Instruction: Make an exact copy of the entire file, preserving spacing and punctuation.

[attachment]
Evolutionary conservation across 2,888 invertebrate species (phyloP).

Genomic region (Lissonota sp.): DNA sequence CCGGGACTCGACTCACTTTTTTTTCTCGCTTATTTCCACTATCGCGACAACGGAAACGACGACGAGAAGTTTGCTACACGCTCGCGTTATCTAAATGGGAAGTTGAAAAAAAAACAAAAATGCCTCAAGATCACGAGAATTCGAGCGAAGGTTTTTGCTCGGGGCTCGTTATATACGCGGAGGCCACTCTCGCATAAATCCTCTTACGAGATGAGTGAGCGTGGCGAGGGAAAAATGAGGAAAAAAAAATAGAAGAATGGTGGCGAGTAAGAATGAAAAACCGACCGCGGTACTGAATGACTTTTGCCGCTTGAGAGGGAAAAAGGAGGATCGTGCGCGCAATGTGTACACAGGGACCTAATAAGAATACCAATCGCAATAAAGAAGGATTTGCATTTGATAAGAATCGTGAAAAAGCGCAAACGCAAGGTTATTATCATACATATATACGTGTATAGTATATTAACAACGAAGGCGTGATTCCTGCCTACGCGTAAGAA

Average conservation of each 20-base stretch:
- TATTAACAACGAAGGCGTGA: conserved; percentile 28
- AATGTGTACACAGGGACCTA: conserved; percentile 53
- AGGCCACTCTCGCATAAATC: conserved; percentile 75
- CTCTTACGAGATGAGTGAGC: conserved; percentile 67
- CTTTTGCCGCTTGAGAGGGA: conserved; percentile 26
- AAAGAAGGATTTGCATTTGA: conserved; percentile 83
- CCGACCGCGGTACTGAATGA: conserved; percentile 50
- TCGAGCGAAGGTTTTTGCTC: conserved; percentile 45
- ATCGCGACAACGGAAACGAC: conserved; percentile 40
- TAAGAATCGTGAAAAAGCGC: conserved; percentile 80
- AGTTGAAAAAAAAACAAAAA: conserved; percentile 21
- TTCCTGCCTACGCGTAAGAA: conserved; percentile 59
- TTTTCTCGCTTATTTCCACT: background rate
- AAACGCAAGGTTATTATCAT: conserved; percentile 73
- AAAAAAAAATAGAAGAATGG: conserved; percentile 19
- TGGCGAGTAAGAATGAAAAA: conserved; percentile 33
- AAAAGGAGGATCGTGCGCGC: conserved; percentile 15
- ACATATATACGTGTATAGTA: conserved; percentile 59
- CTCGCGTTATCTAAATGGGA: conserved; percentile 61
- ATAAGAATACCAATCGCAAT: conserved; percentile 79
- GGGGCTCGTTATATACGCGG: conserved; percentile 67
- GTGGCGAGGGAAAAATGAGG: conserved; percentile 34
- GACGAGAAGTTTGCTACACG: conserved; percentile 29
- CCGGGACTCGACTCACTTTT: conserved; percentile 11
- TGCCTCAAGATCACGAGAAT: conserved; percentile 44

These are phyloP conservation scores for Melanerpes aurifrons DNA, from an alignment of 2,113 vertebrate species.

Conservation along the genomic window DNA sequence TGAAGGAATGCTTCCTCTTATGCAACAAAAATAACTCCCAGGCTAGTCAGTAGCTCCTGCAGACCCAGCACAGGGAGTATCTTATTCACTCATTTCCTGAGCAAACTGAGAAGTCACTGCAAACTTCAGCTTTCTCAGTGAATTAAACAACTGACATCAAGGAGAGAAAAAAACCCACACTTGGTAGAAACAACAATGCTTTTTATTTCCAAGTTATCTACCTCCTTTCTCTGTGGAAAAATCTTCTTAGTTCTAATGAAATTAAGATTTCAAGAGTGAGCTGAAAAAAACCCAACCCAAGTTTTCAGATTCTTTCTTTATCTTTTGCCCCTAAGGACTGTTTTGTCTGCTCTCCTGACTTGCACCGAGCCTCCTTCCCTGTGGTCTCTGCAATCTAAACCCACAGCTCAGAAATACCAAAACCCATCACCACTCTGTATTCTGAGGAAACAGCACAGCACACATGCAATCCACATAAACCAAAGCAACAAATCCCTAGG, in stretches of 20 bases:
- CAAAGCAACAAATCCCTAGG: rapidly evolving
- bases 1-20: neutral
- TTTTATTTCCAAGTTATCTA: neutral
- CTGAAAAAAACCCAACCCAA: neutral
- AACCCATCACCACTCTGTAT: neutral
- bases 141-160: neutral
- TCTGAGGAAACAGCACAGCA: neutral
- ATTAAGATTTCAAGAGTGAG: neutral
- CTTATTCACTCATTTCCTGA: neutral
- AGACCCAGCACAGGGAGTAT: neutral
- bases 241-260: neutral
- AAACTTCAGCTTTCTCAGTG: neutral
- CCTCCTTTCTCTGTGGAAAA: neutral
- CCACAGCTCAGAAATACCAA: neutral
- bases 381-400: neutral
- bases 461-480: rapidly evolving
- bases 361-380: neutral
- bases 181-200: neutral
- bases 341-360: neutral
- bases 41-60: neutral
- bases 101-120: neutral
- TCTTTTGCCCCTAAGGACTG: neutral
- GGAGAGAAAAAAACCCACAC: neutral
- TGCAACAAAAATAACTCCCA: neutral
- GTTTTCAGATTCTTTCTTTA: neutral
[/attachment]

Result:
Evolutionary conservation across 2,888 invertebrate species (phyloP).

Genomic region (Lissonota sp.): DNA sequence CCGGGACTCGACTCACTTTTTTTTCTCGCTTATTTCCACTATCGCGACAACGGAAACGACGACGAGAAGTTTGCTACACGCTCGCGTTATCTAAATGGGAAGTTGAAAAAAAAACAAAAATGCCTCAAGATCACGAGAATTCGAGCGAAGGTTTTTGCTCGGGGCTCGTTATATACGCGGAGGCCACTCTCGCATAAATCCTCTTACGAGATGAGTGAGCGTGGCGAGGGAAAAATGAGGAAAAAAAAATAGAAGAATGGTGGCGAGTAAGAATGAAAAACCGACCGCGGTACTGAATGACTTTTGCCGCTTGAGAGGGAAAAAGGAGGATCGTGCGCGCAATGTGTACACAGGGACCTAATAAGAATACCAATCGCAATAAAGAAGGATTTGCATTTGATAAGAATCGTGAAAAAGCGCAAACGCAAGGTTATTATCATACATATATACGTGTATAGTATATTAACAACGAAGGCGTGATTCCTGCCTACGCGTAAGAA

Average conservation of each 20-base stretch:
- TATTAACAACGAAGGCGTGA: conserved; percentile 28
- AATGTGTACACAGGGACCTA: conserved; percentile 53
- AGGCCACTCTCGCATAAATC: conserved; percentile 75
- CTCTTACGAGATGAGTGAGC: conserved; percentile 67
- CTTTTGCCGCTTGAGAGGGA: conserved; percentile 26
- AAAGAAGGATTTGCATTTGA: conserved; percentile 83
- CCGACCGCGGTACTGAATGA: conserved; percentile 50
- TCGAGCGAAGGTTTTTGCTC: conserved; percentile 45
- ATCGCGACAACGGAAACGAC: conserved; percentile 40
- TAAGAATCGTGAAAAAGCGC: conserved; percentile 80
- AGTTGAAAAAAAAACAAAAA: conserved; percentile 21
- TTCCTGCCTACGCGTAAGAA: conserved; percentile 59
- TTTTCTCGCTTATTTCCACT: background rate
- AAACGCAAGGTTATTATCAT: conserved; percentile 73
- AAAAAAAAATAGAAGAATGG: conserved; percentile 19
- TGGCGAGTAAGAATGAAAAA: conserved; percentile 33
- AAAAGGAGGATCGTGCGCGC: conserved; percentile 15
- ACATATATACGTGTATAGTA: conserved; percentile 59
- CTCGCGTTATCTAAATGGGA: conserved; percentile 61
- ATAAGAATACCAATCGCAAT: conserved; percentile 79
- GGGGCTCGTTATATACGCGG: conserved; percentile 67
- GTGGCGAGGGAAAAATGAGG: conserved; percentile 34
- GACGAGAAGTTTGCTACACG: conserved; percentile 29
- CCGGGACTCGACTCACTTTT: conserved; percentile 11
- TGCCTCAAGATCACGAGAAT: conserved; percentile 44

These are phyloP conservation scores for Melanerpes aurifrons DNA, from an alignment of 2,113 vertebrate species.

Conservation along the genomic window DNA sequence TGAAGGAATGCTTCCTCTTATGCAACAAAAATAACTCCCAGGCTAGTCAGTAGCTCCTGCAGACCCAGCACAGGGAGTATCTTATTCACTCATTTCCTGAGCAAACTGAGAAGTCACTGCAAACTTCAGCTTTCTCAGTGAATTAAACAACTGACATCAAGGAGAGAAAAAAACCCACACTTGGTAGAAACAACAATGCTTTTTATTTCCAAGTTATCTACCTCCTTTCTCTGTGGAAAAATCTTCTTAGTTCTAATGAAATTAAGATTTCAAGAGTGAGCTGAAAAAAACCCAACCCAAGTTTTCAGATTCTTTCTTTATCTTTTGCCCCTAAGGACTGTTTTGTCTGCTCTCCTGACTTGCACCGAGCCTCCTTCCCTGTGGTCTCTGCAATCTAAACCCACAGCTCAGAAATACCAAAACCCATCACCACTCTGTATTCTGAGGAAACAGCACAGCACACATGCAATCCACATAAACCAAAGCAACAAATCCCTAGG, in stretches of 20 bases:
- CAAAGCAACAAATCCCTAGG: rapidly evolving
- bases 1-20: neutral
- TTTTATTTCCAAGTTATCTA: neutral
- CTGAAAAAAACCCAACCCAA: neutral
- AACCCATCACCACTCTGTAT: neutral
- bases 141-160: neutral
- TCTGAGGAAACAGCACAGCA: neutral
- ATTAAGATTTCAAGAGTGAG: neutral
- CTTATTCACTCATTTCCTGA: neutral
- AGACCCAGCACAGGGAGTAT: neutral
- bases 241-260: neutral
- AAACTTCAGCTTTCTCAGTG: neutral
- CCTCCTTTCTCTGTGGAAAA: neutral
- CCACAGCTCAGAAATACCAA: neutral
- bases 381-400: neutral
- bases 461-480: rapidly evolving
- bases 361-380: neutral
- bases 181-200: neutral
- bases 341-360: neutral
- bases 41-60: neutral
- bases 101-120: neutral
- TCTTTTGCCCCTAAGGACTG: neutral
- GGAGAGAAAAAAACCCACAC: neutral
- TGCAACAAAAATAACTCCCA: neutral
- GTTTTCAGATTCTTTCTTTA: neutral